Here comes Thanksgiving. Are you ready? I'm not talking about making a turkey here but perhaps giving you a chance to think about whether you're being a turkey when it comes to being thankful. Are you really truly grateful? With today's challenges it's understandable if you spend more time worrying than you do in being thankful for what you already have. But how would you rate yourself when it comes to spending a moment each day to appreciate the blessings you already have?
I'm better than I've been in the past, but far from perfect. It's so darn easy to get trapped by thoughts of what's wrong and how I'm going to get it all done. All I can say is the more I get out of my head and look around at the blessings in my life, the happier and more peaceful I am. For example, I'm grateful to those of you who wrote to send prayers when Tim was ill a couple of months ago -- thank you! I'm happy to say that he's getting stronger every day and to look at him you'd never know he's just had his second bout with lung cancer.
Yes, it's vital to be grateful, but I believe that unless you express that appreciation you're not really truly grateful. I'm talking about saying "thanks!" as often as possible. One thing I've learned in my long years is that people do not feel acknowledged and appreciated. Inside most of us is a quiet longing for a pat on the back or a word of genuine thanks. It looks to me as if this is a dying art. Before you get all defensive on me, look at the other side of the coin for a moment. Answer these questions yes or no -- your first response, please.
- Do people say "thank you" to you as much as you think they should?
- When you give a gift, do you often receive a written thank you note -- an email, a phone call, anything?
- When you do something right, do people say thanks?
- Do you feel appreciated by others?
Uncomfortable as it is to admit, I've been carrying on a judgmental inner dialogue about how infrequently people say thanks these days. Things are sure changing! Not like it used to be. What's with this younger generation?
Last summer we hosted a fabulous summer block party for about 40 guests, and folks loved it. Most all were appreciative as they said their goodnights. However, only our next-door neighbor called the next day to say how much he loved it. Just a two-minute call, but it made a big difference to us.
Maybe it shouldn't matter, but it does. When you send someone a gift, how does it feel when you don't receive a note or call? Recently I had a conversation with a family member who told me that I shouldn't always expect a thank you note because the point was to give from my heart for the pure joy of seeing the happiness in the recipient. Can't argue with that -- of course, he's right. But...
Your choice, but expressing gratitude by saying thanks matters to others... and to you. It's so easy these days with text, voicemail, e-cards, and little "thank you" note cards readily available. In his book Thanks! Robert A. Emmons tells us that:
People who regularly practice grateful thinking and action increase their "set-point" for happiness by as much as 25 percent.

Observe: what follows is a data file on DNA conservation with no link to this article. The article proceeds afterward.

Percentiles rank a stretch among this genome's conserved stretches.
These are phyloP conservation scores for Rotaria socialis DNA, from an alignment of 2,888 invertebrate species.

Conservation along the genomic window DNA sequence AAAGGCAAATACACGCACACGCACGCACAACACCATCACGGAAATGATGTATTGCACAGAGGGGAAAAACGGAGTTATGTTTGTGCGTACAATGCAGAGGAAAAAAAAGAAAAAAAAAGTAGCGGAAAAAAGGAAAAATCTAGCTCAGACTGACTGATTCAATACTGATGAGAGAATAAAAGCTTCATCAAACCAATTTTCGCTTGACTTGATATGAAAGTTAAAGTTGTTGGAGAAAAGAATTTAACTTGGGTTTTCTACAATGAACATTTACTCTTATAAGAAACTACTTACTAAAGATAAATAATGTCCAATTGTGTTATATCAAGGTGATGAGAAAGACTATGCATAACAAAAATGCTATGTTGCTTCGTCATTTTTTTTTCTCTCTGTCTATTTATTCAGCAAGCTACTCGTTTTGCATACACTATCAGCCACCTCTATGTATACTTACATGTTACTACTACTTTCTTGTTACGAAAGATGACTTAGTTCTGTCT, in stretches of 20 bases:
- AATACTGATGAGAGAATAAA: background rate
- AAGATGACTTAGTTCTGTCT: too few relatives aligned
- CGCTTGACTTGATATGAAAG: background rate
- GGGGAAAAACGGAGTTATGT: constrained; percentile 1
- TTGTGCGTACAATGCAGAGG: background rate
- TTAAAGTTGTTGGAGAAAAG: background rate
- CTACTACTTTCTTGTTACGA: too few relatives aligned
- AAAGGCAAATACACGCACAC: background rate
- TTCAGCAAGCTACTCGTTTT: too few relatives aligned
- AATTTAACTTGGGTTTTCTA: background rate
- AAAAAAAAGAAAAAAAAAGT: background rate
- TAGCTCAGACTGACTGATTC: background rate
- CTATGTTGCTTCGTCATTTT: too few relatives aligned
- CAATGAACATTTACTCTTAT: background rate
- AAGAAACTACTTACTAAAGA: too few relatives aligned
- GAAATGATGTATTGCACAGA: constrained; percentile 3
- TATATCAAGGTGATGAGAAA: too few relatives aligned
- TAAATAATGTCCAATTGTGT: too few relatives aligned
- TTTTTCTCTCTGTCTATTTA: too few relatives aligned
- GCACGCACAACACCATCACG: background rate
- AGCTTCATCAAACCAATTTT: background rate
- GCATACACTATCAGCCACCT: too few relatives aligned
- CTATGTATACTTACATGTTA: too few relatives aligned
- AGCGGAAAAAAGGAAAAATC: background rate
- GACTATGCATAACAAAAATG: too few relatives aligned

So who cares about what "they" do? Let go of your judgment about how unappreciated you are, and get better about the "say thanks!" habit. I've always tried hard to practice what Mom taught me, but I doubt I'll ever catch up with the way she lived. I need to do better, and I want to do better.
The great thing about expressing your gratitude is that it's something we can DO something about. Waiting for others to be thankful and blaming them for not being that way makes no sense. In this world of distractions, overwhelm and stress that have us feeling we have no control over our lives, here's something we can do.
Start by remembering the wisdom of the ages:
- "As ye sow, so shall ye reap." -- the Bible
- "Give thanks for unknown blessings already on their way." -- a Native American prayer
- "Reflect on the kindness of all beings." -- core Buddhist teaching
There are people in our lives who have made a big contribution to our success and been generous to us in many ways over the years. We may not have connected with some of them for ages. How would it feel to find them and share your gratitude with them?
Say what you like about Facebook, LinkedIn and other cloud software systems, but there's no excuse these days. Any one of these people would love to hear from you. How about about generating a "You've just made my day!" feeling in someone?
Here are a few steps, any one one of which you can take in five minutes or less -- as soon as you finish reading this article and before you rush to the next thing:
- List five people who have made a big difference to you.
- Write one overdue thank you note.
- Ask yourself: What gifts have I received and not said "thank you" for? Write down your responses.
- Schedule a "thanks" action for tomorrow.
It's all right there in the word: Thanksgiving. While being really truly grateful in your heart is a marvelous thing, what really matters is that you say it out loud to as many people as possible, as quickly as possible. The happiness and joy you'll create is beyond your wildest imagination. I promise.
Please leave a comment below or write to me: firstname.lastname@example.org. I'd love to hear your ideas about giving thanks.
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